Kidsgrove Athletic

 Ground Nº 112 – Stan Brown Stadium

Saturday 6th Jan 2007 

Unibond League Division 1  Kidsgrove Athletic 1 Buxton 2 HT 1-1 Att:325

Kidsgrove Athletic entranceTom and I had whittled our choice of venue today to either this match or Stafford Rangers v Stevenage. This was the more tempting proposition, though, as Buxton were the runaway leaders of the Unibond First, ten points clear, heading for back to back championships having won the Northern Counties Eastern Division last year. Kidsgrove were also on fine form; in their last seven games they’d won five and drawn two and were scoring for pleasure. On boxing day they beat Alsager 4-3 in a local derby watched by 453. A few days later they thrashed Chorley 5-2 away. They average exactly four goals a game and their leading scorer Michael Lennon was also the division’s leading scorer with 30 in all competitions.

I had seen Buxton a few weeks previously making short work of Brigg Town at Silverlands. I was quite taken with the club, their ground and their supporters and was keen to see them again. I might even follow them next year as a cheaper and probably more rewarding alternative to watching Brighton. It’d be a good way to polish off a lot of Unibond venues, too.

Kidsgrove Athletic were founded in 1952. They were formed as a local side for local people. Like Arsenal, they have never been relegated. They joined the Staffordshire League in 1963, having achieved success in Burslem and Tunstall Leagues. They later left to join the Mid-Cheshire league amidst boos and opprobrium from Staffordshire. The eighties saw much improvement to their ground, the last year of which saw them finally accepted into the North West Counties League. A further twelve years and some tweaks to their stadium saw them elevated into the Unibond. They finished bottom in 2004 but thanks to restructuring stayed put, thus avoiding their first relegation.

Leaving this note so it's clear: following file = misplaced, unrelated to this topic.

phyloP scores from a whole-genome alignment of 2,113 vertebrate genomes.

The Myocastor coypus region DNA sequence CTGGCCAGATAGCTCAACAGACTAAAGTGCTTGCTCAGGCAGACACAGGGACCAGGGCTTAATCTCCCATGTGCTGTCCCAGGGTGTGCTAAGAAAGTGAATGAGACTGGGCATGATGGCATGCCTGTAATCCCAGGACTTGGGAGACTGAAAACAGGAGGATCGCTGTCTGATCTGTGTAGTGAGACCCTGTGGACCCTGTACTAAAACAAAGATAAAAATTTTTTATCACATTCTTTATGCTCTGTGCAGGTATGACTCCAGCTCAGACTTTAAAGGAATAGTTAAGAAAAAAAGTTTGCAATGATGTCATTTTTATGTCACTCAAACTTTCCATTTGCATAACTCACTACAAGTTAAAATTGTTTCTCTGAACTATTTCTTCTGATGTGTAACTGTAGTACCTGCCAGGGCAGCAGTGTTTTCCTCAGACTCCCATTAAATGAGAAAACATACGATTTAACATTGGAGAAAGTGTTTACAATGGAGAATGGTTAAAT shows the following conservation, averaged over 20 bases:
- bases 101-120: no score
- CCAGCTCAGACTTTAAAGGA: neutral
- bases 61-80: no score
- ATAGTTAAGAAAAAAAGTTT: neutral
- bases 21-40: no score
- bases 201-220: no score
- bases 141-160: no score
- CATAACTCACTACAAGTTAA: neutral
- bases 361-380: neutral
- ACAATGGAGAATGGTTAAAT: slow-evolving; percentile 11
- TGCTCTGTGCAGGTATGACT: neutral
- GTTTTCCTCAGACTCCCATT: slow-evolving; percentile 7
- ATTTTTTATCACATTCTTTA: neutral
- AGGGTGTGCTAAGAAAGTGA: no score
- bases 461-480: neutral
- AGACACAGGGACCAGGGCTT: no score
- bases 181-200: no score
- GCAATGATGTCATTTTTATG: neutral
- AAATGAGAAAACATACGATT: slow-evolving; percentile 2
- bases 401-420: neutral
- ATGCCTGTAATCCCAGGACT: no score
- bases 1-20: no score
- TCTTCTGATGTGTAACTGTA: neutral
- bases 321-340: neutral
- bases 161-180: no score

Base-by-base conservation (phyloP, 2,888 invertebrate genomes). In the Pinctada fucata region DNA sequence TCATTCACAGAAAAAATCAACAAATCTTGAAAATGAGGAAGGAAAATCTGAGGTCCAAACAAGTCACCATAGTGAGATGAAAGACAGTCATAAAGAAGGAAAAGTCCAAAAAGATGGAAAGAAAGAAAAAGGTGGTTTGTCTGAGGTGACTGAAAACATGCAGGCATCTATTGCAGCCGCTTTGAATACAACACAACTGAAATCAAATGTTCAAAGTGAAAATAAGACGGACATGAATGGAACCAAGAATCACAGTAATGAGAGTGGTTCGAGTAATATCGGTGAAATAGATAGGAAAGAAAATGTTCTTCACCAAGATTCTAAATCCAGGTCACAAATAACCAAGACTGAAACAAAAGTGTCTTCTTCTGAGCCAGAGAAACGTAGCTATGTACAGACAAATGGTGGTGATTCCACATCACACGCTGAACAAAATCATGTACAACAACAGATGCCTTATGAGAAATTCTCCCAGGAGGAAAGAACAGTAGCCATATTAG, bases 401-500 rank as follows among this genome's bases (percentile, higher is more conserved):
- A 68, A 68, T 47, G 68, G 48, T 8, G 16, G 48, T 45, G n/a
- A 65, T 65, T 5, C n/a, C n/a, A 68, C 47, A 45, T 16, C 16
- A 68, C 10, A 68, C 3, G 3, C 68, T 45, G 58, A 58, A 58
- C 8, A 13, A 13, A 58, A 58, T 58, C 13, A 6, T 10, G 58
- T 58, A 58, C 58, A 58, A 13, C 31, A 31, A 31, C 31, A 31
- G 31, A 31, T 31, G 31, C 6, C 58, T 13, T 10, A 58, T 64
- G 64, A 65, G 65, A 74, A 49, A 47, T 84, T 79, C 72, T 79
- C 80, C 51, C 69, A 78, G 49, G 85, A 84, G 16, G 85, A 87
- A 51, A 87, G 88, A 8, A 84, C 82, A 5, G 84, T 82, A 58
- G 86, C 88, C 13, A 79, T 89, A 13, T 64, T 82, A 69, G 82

I drive through Kidsgrove on the way to work each day. I hate the name – Kids Grove, a grove of kids? I find it semantically repellent for some reason, less so than I used to, though. I wondered if the name literally sprung from it being home to small goats in times of yore. Then I saw their club crest which indeed depicted three little billy goats gambolling in a field betwixt two trees, or in a ‘grove’ I guess. So unless the club have just presumed at the name derivation, like me, I guess it’s as simple as that.